Infusion 5 (extended infusion time)
The colour of these infusions show that the two teas are now brewing similar coloured teas. The taste, as well, show that they are approaching. The YQH still holds an edge in smoothness and being more moisturizing, but the difference is quite slight… it’s won’t be terribly obvious if I weren’t tasting them side by side.
Then something funny happens
The YQH is starting to get darker than the Changtai. This is not a result of the camera doing funny things. The tea actually showed in person how the YQH was brewing a darker brew by infusion 10 or so.
The taste… as my house guest describes it, the YQH at this point (the house guest didn’t get to drink the earlier infusions) was more fruity, whereas the Changtai was more metallic, which I think also implies that the Changtai is thinner. It is definitely a little thinner. I was, by this time, a little uncomfortable with the amount of (rather strong) young raw puerh I’ve consumed by then. So I stopped.
I think part of the reason the Changtai died out faster is because of its brokenness. The tea simply infused faster and gave out more earlier, and thus couldn’t last as long. I suspect this might have some implication in future aging. The broken nature of the Changtai is more obvious when you look at the wet leaves
Small bits, shavings, incomplete leaves, broken stems… whereas the YQH is whole, looks nice, soft, etc. The YQH leaves feel strong, sturdy, while the Changtai ones, when I can find a complete one (there were only two in the whole sample I brewed) were flimsy. The two leaves I unfurled — the YQH one is clearly nicer, with an obvious sawtooth edge, while the Changtai one has a very undefined edge and is thinner. The veins are also much more obvious on the YQH.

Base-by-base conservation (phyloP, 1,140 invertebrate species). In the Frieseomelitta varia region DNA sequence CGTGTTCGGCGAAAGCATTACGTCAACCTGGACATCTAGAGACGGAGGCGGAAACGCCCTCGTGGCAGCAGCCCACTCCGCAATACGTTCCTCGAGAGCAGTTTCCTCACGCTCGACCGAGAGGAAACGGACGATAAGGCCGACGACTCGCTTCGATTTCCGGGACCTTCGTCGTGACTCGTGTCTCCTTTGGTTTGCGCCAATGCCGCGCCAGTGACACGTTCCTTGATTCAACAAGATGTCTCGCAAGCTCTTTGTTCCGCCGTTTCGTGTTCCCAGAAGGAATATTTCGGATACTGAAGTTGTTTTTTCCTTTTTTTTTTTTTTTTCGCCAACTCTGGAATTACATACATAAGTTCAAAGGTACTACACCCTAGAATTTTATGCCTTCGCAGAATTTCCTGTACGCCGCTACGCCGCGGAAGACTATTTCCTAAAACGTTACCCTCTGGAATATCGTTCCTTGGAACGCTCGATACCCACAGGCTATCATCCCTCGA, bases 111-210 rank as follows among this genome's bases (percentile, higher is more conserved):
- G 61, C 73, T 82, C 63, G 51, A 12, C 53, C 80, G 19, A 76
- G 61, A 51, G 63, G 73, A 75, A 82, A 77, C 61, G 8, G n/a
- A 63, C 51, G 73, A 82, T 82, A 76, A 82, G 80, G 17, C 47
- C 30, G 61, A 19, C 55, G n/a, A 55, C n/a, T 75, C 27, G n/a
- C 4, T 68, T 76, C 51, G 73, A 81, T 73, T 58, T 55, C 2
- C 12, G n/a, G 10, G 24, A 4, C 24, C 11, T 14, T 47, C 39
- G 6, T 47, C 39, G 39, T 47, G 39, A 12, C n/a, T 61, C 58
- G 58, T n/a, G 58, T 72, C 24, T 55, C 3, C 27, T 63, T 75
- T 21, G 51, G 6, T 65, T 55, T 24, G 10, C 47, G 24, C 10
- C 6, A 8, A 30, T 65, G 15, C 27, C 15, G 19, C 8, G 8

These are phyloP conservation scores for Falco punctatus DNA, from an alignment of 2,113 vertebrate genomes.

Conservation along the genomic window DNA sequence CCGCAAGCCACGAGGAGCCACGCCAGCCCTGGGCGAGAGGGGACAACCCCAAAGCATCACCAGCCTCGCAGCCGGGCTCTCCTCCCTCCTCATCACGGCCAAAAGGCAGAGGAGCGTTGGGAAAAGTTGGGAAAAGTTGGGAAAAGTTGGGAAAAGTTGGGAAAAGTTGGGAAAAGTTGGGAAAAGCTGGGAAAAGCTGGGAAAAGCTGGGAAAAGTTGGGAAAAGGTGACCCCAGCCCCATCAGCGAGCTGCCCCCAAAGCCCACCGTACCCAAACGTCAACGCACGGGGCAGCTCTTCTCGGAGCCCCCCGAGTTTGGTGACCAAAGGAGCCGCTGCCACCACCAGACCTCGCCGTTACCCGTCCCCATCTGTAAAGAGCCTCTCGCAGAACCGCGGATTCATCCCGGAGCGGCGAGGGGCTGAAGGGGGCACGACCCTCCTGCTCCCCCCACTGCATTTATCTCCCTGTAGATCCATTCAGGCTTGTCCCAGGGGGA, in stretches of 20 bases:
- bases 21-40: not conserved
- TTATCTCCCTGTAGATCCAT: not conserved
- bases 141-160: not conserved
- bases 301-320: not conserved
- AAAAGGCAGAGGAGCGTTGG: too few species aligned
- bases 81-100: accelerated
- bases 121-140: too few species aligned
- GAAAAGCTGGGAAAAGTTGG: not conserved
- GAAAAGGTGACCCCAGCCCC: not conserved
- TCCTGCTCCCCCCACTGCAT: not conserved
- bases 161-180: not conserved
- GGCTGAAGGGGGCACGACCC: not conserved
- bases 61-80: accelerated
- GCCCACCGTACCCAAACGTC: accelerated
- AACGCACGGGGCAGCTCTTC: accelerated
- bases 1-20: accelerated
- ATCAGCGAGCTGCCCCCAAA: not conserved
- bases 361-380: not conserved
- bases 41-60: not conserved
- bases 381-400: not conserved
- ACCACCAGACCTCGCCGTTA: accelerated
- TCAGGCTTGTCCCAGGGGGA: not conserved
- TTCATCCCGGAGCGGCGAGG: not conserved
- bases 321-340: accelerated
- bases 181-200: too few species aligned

But it was surprising to see that the aromas aren’t THAT different between the two. In fact, I might have trouble telling one or the other apart just by aroma alone — it’s the other stuff, such as mouthfeel (like me feeling the sourness, but not tasting it) and thickness of the tea that really tell them apart.
Does the similarity in aroma mean that they will age similarly in the future? If the price differential is based on aromas alone, the YQH cannot command 3x what the Changtai sells for. It’s not that different. However, how will they age?
I think judging by what people like YP has told me… it’s the mouthfeel that counts. Is this what commands 3x the price? Of course, YQH, being an operation in Taiwan and all that, is going to cost more regardless, but 3x? I’m not terribly sure myself.
But if nothing else, I think this goes further to show how important it is to look for the other signs of a puerh, and not be too carried away with just focusing on the aromas of a tea, at least if we’re talking about young puerhs meant for storage. It’s the other stuff that you can use to tell apart an average te
a from a great tea, but that is so much harder than just tasting the tea as a nice tasting drink.